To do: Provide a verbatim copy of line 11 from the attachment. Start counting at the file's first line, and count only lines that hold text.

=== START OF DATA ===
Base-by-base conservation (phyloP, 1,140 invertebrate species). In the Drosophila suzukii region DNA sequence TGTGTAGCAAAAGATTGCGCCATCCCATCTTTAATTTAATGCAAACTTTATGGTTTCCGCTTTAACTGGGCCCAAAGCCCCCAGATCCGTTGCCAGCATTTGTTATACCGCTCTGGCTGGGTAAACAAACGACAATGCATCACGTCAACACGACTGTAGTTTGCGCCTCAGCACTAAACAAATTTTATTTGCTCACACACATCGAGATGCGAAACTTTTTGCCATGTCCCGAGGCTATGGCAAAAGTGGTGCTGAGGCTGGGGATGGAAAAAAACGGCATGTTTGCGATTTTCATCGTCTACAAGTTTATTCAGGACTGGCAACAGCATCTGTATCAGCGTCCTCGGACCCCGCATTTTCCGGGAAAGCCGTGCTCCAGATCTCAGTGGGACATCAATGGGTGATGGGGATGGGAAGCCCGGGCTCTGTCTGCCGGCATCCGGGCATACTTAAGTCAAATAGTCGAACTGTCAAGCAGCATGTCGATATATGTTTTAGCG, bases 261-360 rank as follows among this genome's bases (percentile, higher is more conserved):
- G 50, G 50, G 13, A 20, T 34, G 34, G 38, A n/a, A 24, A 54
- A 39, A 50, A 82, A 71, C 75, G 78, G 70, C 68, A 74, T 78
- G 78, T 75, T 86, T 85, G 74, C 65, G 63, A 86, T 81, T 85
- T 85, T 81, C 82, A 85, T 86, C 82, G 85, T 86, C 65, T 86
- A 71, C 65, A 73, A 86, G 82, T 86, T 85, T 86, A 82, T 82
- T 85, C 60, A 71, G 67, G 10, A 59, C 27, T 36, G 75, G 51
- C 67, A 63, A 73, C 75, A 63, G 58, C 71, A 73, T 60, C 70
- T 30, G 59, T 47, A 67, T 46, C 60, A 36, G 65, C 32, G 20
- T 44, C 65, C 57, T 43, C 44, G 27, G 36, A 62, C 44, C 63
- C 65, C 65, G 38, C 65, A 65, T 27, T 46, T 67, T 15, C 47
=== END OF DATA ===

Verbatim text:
- C 65, C 65, G 38, C 65, A 65, T 27, T 46, T 67, T 15, C 47